ENTERTAINMENT

'Animal Kingdom' Is Now An American TV Series, And It Looks Wild

Is it as good as the original? The reviews are in.

15/06/2016 1:30 PM AEST | Updated July 15, 2016 12:54

Just like it did with 'The Slap', 'Wilfred', 'Kath & Kim' and 'Secrets and Lies', the U.S. has once again looked Down Under to source entertainment inspiration: this time choosing the iconic 2010 film 'Animal Kingdom' to remake into a television series for cable channel TNT.

Premiering in the U.S. on Tuesday night, 'Animal Kingdom' was adapted for television by Jonathan Lisco and stars Ellen Barkin as Smurf (the role which earned Jacki Weaver her first Academy Award nomination) as well as Ben Robson, Jake Weary, Scott Speedman, Finn Cole and Shawn Hatosy.

While The Hollywood Reporter described the ensemble cast as "promising", fans of David Michôd's original film may still argue it will be difficult to fill the shoes left by the likes of Weaver, Ben Mendelsohn and Joel Edgerton... but more on that later.

Staying true to plot of the movie, 'Animal Kingdom' starts off with the plight of 17-year-old Josh "J" Cody (Cole), who is taken in by his grandmother Smurf -- and, by extension, her brood of criminal sons -- after his mother dies of a heroin overdose.

Pictorial Press Ltd / Alamy
Sullivan Stapleton and Jacki Weaver in the original.

What follows from there is aptly summarised by Nick Allen for RogerEbert.com:

Numb and malleable, J enters into his family's life of committing armed robbery and engaging in other extreme behavior, like surfing, jumping off the roof into the family pool, or using the threat of violence as power. The story follows J as his new figures influence him through timeless values of family: No secrets, family above all else, and most importantly, mother is always right. After one robbery job blows up in their faces, "Animal Kingdom" follows the contrasting, hidden dynamics between each member of the group, as there become more secrets at play than anyone knows.

While this may sound juicy enough, the million dollar question beckons: how does this new U.S. version compare to the Aussie original?

The reviews are in and thus far, impressions are varied.

"As the Codys become divided, the intricacies of this family story rarely make for gripping, surprising television," Allen wrote in his review. "Part of this can be blamed on the rough draft performances, who often fail to inject their own life into Michôd's templates that have been carried over.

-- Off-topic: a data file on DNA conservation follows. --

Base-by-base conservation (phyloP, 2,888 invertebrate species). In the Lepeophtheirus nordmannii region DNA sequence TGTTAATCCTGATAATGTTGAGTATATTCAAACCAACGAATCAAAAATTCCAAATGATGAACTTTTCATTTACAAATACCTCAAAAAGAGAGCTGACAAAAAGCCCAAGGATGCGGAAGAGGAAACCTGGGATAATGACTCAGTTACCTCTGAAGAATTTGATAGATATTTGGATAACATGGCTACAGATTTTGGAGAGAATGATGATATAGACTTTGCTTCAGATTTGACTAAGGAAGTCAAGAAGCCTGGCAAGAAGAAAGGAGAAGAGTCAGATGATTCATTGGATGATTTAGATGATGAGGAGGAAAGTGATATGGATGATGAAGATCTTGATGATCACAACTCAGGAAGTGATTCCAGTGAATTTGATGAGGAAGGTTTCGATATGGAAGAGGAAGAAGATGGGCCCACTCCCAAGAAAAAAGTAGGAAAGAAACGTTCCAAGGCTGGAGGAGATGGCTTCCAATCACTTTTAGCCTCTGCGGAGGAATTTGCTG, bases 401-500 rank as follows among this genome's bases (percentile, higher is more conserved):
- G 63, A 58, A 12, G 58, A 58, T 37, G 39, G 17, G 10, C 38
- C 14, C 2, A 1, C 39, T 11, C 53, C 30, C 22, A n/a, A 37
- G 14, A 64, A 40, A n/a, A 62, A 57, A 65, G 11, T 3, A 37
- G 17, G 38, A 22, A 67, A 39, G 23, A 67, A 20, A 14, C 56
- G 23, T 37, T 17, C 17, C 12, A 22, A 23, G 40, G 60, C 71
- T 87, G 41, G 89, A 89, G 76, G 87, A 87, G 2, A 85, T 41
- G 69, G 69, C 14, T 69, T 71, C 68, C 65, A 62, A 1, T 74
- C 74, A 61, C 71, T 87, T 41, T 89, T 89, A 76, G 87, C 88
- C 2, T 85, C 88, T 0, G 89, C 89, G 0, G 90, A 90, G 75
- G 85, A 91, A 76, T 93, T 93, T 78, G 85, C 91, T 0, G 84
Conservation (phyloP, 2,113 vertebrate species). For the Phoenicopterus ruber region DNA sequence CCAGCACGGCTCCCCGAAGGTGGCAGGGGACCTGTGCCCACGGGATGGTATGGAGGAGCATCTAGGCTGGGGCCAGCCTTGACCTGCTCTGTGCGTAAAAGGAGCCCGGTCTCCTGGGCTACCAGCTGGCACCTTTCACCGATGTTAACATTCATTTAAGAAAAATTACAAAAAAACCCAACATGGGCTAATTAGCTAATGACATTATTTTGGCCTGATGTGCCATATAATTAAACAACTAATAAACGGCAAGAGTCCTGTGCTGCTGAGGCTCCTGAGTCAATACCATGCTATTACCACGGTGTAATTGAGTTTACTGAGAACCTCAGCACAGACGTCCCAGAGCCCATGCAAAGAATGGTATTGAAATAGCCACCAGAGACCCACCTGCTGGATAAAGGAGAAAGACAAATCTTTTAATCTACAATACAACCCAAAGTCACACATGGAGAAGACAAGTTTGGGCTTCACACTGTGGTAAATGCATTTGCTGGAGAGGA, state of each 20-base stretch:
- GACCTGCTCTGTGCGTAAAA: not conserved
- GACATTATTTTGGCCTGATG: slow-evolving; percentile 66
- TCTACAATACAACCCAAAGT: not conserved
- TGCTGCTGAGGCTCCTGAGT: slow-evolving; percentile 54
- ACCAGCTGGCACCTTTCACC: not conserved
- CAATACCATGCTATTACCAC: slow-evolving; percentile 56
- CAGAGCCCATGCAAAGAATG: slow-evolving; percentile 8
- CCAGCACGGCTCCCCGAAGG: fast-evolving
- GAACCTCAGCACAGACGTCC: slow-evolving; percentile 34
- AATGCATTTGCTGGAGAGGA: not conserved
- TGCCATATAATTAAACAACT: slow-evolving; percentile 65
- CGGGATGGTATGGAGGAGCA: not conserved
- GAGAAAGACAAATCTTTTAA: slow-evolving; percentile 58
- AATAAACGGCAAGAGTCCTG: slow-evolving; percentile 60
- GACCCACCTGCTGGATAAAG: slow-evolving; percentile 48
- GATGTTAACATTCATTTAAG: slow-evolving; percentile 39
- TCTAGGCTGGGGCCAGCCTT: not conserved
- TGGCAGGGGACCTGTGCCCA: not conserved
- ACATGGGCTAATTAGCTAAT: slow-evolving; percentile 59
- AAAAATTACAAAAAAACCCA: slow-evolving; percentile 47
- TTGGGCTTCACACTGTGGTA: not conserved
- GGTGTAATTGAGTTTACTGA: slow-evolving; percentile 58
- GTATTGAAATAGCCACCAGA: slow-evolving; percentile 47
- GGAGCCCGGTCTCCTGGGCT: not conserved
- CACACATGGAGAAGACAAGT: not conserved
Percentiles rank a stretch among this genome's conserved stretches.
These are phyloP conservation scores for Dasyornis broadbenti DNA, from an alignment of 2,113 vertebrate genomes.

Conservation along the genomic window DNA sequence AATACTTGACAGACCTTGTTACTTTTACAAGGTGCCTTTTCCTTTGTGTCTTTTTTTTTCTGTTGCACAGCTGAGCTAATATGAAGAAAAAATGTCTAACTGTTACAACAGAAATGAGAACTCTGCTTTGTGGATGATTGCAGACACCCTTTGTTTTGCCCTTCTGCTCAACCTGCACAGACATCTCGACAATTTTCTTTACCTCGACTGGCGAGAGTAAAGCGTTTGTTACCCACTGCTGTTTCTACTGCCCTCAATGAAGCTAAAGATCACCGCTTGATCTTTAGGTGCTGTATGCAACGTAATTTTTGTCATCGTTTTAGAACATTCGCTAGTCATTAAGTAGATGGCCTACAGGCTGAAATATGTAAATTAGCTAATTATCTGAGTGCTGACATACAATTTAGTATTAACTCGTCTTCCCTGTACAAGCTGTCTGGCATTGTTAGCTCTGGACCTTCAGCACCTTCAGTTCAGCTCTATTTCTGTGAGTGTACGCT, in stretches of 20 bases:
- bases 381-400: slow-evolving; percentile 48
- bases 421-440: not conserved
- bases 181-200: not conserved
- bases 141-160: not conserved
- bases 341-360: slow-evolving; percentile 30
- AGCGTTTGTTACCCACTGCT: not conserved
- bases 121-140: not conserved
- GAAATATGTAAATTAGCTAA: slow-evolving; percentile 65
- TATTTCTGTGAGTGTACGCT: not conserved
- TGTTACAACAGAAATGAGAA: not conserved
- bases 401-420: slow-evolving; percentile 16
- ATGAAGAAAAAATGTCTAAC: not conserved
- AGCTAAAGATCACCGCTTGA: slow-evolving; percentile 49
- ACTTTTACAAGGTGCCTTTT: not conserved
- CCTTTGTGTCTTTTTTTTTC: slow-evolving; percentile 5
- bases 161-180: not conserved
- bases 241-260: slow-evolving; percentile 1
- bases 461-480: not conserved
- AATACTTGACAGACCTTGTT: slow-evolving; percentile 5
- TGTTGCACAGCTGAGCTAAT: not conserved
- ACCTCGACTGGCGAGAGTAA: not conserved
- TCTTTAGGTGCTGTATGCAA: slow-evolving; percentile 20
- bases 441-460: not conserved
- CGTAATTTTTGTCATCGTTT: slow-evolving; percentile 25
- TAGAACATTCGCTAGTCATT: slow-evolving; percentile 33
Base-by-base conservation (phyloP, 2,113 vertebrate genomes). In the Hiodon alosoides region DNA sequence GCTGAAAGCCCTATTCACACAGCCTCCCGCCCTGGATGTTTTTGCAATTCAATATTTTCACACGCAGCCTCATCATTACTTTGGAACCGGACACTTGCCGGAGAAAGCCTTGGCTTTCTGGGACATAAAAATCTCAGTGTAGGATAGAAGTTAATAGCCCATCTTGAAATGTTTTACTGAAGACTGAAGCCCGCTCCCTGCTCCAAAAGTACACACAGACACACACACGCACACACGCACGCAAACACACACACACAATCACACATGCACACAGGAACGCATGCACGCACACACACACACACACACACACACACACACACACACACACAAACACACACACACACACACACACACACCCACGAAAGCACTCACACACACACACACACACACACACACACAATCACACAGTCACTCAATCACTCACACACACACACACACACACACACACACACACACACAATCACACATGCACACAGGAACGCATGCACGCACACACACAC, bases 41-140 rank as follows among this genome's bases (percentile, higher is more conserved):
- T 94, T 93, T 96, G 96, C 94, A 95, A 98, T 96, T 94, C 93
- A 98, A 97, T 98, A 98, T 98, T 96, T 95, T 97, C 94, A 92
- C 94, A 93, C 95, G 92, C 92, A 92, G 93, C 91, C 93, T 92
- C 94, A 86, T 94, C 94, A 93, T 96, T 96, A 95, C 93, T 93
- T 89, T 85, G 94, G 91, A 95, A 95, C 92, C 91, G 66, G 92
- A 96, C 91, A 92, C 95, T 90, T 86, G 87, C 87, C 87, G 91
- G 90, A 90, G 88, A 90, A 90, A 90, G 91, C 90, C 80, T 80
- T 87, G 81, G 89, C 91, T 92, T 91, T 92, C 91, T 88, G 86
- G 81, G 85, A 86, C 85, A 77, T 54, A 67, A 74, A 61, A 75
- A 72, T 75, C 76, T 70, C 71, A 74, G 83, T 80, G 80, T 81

"Even when men like Deran or Craig are shown to have their blind spots, the revelations don't create magnetism so much as motion to keep the story headed towards a shrugging end.

"Although the first two episodes were directed by John Wells (no stranger to the villainy of family with his 2013 film, 'August: Osage County'), 'Animal Kingdom' has a hard time finding its own charisma."

WireImage
Ellen Barkin takes on the role of Smurf in TNT's 'Animal Kingdom'.

According to Tim Goodman of The Hollywood Reporter, "there's potential in TNT's new drama based on a 2010 Australian film about a crime family, but the show tries too hard to be gritty," while TIME's Daniel D'Addario says the series "is the television equivalent of a summer movie that you go to precisely because it's unambitious".

Maureen Ryan from Variety notes: "...in the course of the drama's first three episodes, it becomes more and more apparent that, despite its characters' shady pasts and dicey decisions, the show is, on the whole, fairly predictable and even conventional. Its characters never really do anything all that surprising: It's no shock that a family united by heists would end up breaking all sorts of other laws, and any time anyone on screen utters the sentence, 'There are no secrets in this family,' that's the cue for a scene or two of duplicitous behavior."

Where praise is reserved, however, is for Barkin's performance.

"The actress is at last used perfectly, even on an imperfect show," D'Addario writes, while according to Allen, "her scheming scenes of buddying up with her different boys, commanding them over a busy kitchen table with a glint of Oedipal psychology, make for the show's best moments."

So will the show make the same splash as its predecessor? It seems unlikely, though Barkin may put in her best efforts at holding the fort.

Want to have a go at comparing the two for yourself? Check out the trailers below.

Animal Kingdom (2016)

Animal Kingdom (2010)

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